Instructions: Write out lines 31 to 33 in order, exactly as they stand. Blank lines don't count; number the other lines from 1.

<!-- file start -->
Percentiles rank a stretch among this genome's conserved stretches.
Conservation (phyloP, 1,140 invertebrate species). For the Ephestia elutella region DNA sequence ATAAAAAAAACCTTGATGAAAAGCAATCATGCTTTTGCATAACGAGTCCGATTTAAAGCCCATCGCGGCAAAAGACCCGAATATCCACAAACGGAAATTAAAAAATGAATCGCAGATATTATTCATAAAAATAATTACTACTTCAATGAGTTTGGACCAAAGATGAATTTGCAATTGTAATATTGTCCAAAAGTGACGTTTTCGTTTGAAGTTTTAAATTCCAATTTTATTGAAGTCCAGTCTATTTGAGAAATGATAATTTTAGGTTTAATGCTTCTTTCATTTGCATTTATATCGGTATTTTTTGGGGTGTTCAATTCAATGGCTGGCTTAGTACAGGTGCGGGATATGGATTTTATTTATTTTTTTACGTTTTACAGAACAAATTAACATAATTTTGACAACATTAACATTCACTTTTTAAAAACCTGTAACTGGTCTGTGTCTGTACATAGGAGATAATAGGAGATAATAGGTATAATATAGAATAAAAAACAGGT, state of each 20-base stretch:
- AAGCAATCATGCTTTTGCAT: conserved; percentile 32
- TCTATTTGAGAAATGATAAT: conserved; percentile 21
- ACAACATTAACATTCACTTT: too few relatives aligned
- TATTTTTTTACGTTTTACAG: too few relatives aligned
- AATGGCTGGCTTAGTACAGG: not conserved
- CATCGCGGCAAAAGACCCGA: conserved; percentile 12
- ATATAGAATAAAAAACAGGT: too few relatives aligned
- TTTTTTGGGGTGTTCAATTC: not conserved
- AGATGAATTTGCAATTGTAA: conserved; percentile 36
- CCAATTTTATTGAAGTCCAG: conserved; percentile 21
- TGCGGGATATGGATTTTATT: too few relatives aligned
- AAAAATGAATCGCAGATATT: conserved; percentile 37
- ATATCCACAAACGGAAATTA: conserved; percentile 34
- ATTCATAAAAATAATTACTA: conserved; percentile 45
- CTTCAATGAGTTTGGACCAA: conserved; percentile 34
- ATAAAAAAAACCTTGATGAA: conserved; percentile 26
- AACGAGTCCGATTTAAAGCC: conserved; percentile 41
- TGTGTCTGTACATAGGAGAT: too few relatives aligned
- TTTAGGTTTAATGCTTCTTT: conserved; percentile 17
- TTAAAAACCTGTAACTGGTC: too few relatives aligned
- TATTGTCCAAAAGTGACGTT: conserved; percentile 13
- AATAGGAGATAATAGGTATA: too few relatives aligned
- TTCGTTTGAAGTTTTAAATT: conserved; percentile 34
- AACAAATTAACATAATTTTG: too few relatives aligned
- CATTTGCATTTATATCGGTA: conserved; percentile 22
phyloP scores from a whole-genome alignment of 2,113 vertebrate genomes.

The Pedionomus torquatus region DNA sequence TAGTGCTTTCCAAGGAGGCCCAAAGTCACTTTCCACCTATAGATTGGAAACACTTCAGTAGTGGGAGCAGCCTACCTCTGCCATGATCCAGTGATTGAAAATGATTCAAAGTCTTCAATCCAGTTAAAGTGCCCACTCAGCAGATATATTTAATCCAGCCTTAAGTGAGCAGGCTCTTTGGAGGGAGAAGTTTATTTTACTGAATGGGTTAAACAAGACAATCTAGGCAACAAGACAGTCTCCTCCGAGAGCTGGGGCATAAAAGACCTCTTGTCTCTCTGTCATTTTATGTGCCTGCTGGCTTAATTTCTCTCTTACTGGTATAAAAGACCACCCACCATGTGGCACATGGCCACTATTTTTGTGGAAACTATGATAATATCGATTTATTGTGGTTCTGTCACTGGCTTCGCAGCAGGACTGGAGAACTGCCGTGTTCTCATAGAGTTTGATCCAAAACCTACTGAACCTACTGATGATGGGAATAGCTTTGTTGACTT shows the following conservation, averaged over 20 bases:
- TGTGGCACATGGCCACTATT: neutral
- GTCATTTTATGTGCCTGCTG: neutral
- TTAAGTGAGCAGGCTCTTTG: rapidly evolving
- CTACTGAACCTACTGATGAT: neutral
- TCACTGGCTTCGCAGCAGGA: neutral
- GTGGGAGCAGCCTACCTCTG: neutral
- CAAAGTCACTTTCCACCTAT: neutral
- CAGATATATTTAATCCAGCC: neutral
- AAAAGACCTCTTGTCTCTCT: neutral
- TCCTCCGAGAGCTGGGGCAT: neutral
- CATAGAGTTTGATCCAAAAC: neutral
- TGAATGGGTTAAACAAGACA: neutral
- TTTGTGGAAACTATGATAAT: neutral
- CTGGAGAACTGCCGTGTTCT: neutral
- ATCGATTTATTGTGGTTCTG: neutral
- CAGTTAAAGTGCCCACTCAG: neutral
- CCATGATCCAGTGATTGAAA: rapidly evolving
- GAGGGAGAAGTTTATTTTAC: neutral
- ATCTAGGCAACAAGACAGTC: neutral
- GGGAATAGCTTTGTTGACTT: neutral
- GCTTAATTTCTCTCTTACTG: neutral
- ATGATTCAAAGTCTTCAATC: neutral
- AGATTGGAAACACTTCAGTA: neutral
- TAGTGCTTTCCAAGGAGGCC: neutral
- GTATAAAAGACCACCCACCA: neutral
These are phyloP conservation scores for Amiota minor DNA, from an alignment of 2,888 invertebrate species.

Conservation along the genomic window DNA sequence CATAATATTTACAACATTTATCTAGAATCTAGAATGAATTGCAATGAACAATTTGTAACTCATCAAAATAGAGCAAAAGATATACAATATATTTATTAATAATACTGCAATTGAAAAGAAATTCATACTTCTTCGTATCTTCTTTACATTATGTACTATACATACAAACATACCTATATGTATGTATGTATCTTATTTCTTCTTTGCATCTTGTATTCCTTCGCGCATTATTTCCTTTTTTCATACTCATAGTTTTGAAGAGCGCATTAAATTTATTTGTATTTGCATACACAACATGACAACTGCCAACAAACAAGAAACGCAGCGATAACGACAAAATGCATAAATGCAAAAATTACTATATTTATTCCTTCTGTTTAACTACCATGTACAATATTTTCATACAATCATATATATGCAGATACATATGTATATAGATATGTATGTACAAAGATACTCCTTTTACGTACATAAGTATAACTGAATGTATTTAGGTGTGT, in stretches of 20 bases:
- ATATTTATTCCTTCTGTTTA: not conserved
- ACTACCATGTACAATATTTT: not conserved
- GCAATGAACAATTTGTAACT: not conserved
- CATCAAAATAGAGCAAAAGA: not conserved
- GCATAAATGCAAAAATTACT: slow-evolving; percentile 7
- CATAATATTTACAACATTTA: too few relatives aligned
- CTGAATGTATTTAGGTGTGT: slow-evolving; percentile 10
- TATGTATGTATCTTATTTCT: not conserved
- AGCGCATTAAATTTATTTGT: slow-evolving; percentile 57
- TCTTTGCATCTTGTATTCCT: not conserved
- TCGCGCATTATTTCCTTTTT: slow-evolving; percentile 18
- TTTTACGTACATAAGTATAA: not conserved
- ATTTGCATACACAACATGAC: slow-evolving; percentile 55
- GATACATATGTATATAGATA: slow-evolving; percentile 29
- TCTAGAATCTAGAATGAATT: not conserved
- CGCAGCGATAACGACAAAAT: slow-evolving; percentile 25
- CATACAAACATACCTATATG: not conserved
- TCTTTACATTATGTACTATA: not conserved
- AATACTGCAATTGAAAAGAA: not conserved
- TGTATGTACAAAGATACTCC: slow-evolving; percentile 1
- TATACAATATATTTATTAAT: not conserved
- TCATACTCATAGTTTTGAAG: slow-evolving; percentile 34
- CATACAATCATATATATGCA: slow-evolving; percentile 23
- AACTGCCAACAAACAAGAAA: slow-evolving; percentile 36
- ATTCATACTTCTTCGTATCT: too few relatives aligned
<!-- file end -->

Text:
- GTCATTTTATGTGCCTGCTG: neutral
- TTAAGTGAGCAGGCTCTTTG: rapidly evolving
- CTACTGAACCTACTGATGAT: neutral